For the novel I modified the adage and said to myself, “Begin with something interesting that leads to action. Big action without context is a bore. So what’s ‘interesting?’”  That’s where the trouble starts. Literally. The first part of LOTP follows two distinct storylines. Kylie is outside in the devastated world; Ian is inside the Preservation, experiencing and re-experiencing the same day over and over again. In Part Two these characters meet. Each chapter is a scene, or sometimes more than one scene, but the chapters follow their own rules of rising action and tend to finish on a beat that encourages the reader to want more.

At least, that was the intent. I wasn’t cold blooded about any of this. I didn’t cobble together strategies for manipulating readers so that I could drag them through my book almost against their will. To sustain interest I explored my own heart for emotional cliffhangers and then tried to translate my discoveries into the novel I was writing. Of course, I was always terrified that what interested me wouldn’t interest anyone else. I think every writer experiences that fear. You simply write through it.

I opened Preservation with a number of different scenes, back when I was trying, stupidly, to write a “pure” adventure novel. None of them worked. They were movie openings. To get at the good stuff and find out what my novel was really about and what were the true points of interest I had to let go of pre-conceived ideas and plans and all that. What did I care about? Eventually I found out, and that’s where I started.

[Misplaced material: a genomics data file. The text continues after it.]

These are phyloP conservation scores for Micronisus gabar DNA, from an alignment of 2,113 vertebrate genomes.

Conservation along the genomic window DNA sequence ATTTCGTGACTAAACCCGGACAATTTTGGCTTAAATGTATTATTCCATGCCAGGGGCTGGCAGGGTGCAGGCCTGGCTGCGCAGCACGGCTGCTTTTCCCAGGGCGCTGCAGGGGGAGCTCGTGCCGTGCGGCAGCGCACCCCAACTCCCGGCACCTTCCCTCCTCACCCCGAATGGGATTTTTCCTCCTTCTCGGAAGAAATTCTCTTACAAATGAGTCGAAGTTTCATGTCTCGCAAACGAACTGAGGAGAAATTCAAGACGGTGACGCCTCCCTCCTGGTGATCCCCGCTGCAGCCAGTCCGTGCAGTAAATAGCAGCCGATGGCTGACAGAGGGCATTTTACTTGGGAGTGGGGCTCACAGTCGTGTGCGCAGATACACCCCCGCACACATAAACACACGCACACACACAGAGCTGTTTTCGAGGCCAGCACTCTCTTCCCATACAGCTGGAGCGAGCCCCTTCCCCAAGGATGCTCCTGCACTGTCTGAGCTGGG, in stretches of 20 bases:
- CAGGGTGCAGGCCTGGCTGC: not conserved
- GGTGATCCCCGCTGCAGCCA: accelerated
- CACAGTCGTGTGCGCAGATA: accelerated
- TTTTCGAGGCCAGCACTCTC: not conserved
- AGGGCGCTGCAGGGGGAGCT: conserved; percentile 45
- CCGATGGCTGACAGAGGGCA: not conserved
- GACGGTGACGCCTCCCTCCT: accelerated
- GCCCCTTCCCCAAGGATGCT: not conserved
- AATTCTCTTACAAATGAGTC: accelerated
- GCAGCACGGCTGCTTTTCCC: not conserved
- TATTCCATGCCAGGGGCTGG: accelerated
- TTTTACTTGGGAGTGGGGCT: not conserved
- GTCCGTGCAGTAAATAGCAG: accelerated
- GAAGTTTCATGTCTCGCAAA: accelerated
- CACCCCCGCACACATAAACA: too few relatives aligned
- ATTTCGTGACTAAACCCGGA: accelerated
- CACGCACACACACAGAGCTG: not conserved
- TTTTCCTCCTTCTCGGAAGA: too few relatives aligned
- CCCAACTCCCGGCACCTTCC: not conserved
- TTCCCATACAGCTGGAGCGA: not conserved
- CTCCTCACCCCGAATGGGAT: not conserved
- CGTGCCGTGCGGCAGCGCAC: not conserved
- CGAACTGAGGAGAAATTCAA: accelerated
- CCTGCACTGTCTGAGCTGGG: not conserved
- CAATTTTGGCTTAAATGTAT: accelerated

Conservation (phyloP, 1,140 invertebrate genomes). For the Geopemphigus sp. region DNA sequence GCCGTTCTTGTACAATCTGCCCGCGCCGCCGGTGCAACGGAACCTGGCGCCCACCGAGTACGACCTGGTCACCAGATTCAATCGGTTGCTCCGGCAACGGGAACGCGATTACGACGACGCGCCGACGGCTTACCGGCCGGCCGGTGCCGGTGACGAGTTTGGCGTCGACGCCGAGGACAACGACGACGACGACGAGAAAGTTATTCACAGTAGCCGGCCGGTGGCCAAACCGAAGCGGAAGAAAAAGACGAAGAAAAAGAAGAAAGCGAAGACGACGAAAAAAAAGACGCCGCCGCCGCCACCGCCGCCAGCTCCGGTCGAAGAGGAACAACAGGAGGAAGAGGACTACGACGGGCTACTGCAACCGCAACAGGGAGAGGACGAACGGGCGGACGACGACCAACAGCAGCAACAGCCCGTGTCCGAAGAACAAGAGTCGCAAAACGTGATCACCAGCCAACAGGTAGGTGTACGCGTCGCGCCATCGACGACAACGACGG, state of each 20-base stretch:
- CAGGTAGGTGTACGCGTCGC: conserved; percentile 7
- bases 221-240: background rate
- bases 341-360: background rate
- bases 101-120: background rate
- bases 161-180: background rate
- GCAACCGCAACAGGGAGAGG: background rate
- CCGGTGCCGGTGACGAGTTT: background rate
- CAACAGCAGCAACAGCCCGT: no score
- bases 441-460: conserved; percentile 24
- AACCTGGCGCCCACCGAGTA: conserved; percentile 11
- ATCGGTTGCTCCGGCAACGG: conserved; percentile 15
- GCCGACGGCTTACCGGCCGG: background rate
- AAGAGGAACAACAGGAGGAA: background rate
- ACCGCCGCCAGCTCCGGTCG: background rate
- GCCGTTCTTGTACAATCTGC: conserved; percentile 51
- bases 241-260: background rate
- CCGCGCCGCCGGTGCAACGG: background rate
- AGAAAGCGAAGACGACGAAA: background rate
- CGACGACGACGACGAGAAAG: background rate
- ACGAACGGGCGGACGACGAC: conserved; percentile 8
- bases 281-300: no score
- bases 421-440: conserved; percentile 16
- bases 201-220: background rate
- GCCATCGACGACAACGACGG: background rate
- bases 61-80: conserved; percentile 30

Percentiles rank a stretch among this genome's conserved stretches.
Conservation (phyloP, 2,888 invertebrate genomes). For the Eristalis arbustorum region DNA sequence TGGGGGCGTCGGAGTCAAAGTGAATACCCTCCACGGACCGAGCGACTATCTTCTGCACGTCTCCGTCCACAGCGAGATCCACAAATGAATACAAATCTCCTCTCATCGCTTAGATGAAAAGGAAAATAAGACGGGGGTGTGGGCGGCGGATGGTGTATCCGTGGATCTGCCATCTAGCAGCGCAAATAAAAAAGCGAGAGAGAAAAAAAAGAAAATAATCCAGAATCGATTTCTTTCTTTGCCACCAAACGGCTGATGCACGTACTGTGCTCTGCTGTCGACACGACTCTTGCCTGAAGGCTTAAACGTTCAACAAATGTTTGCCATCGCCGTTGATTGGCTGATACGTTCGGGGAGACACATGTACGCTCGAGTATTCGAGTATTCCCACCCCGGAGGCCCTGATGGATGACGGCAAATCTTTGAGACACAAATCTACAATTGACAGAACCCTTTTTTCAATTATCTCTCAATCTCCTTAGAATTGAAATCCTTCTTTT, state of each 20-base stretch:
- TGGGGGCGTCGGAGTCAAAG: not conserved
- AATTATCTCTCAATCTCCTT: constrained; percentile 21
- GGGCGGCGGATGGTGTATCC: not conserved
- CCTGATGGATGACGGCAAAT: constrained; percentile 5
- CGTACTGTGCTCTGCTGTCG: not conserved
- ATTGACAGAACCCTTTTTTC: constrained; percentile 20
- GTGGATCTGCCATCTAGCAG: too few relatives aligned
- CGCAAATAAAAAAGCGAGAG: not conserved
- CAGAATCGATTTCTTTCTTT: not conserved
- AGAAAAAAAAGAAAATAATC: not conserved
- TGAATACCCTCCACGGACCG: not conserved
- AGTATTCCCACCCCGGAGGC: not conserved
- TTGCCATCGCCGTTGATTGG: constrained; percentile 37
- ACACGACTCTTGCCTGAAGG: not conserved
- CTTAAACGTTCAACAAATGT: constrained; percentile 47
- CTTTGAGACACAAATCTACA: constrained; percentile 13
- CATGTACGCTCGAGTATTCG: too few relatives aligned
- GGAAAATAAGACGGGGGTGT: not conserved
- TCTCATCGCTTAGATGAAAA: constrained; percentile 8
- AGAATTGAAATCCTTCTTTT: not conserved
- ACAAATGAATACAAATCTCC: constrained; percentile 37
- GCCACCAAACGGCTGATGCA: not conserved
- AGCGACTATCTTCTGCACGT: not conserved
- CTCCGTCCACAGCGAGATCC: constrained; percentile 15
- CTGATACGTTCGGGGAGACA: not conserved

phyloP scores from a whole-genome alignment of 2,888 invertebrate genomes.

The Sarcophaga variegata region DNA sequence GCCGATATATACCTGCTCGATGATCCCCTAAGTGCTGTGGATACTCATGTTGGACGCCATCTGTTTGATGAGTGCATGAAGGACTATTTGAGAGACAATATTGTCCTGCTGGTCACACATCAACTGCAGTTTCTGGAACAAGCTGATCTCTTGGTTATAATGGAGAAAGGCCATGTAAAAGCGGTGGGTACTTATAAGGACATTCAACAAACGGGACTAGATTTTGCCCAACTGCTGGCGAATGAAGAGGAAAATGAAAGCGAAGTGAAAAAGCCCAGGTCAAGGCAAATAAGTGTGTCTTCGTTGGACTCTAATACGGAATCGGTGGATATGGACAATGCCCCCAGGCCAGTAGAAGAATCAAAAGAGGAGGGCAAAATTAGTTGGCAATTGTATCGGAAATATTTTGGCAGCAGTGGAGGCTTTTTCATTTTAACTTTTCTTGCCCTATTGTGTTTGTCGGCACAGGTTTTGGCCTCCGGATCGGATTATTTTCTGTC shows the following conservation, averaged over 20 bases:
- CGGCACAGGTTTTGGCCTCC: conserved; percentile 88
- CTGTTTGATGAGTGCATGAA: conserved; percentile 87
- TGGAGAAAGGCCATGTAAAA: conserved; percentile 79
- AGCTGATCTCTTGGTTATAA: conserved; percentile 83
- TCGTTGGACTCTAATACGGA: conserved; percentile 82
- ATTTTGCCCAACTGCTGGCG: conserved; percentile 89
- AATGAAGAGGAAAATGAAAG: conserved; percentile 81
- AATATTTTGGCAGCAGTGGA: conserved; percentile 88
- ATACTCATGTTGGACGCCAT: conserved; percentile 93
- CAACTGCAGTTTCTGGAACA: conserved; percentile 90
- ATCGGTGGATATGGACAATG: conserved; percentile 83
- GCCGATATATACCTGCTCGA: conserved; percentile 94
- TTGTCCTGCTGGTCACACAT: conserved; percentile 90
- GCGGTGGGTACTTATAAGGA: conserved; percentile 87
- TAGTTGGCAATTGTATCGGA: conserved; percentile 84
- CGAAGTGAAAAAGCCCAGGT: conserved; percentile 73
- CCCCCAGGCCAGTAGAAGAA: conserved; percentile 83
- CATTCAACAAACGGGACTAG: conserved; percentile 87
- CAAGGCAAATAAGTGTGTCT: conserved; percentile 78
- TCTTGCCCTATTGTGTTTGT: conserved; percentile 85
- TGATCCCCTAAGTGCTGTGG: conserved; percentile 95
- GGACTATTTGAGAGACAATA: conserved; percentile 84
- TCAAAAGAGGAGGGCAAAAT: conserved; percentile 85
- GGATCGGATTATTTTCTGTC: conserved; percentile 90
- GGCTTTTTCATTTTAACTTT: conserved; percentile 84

Why did you chose the protagonists? Do your characters “come to you,” or do you design them? Do your characters ever surprise you? If so, how?  Brenda Cooper (writer)

The glib answer is that the protagonists chose me. More accurately, I’d say the characters I needed in order to tell this story showed up as soon as I knew enough about what they might have to do. I don’t believe in consciously designing characters. I think writers are kind of like method actors.

For instance, there is a minor character with a couple of important things to do in the course of the novel’s first part. I could see him clearly in my mind’s eye. But to bring him alive I had to find some emotional resonance in myself that I shared in common with him. Otherwise, he was nothing much more than a cliché with a few lines to speak. He surprised me by being funnier, and scarier, than I anticipated.

Did you decide you needed to rework the importance of any characters as you went through? Why? also from Brenda Cooper.

Yes. Because of the way I write, this happens all the time. A perfect example from LOTP is the character of Charles Noble, the nominal “Curator” of the Seattle Preservation. For years of writing he was simply the “Curator”, an alien presence. And he never worked. That was probably because I didn’t know what my novel was really about. When I finally did know, than I also knew that the Curator needed a human avatar. I gave him one, getting all science-fictiony about it. The Curator begins presenting himself in the body of a sad and very lonely man who has died accidentally during an act of auto-erotic asphyxiation — this was the original Charles Noble.

To get to the description of the Curator inhabiting Noble’s corpse I started writing a little narrative background, keeping it brief. It was suppose to be a couple of almost disposable paragraphs. Instead I found myself fully engaged and deeply, emotionally interested. Toss-away descriptions like “..a sad and very lonely man…”  are completely useless. Everyone is, or was, an individual, even my guy hanging from the closet doweling. His life and death influence the Curator, who is also alienated (no pun intended) and living a life of estrangement.

Charles Noble stepped out of the background and into the heart of my story. In earlier drafts he was just some scary thing that had to be dealt with. I should have known all along.


Click here to order Life on the Preservation from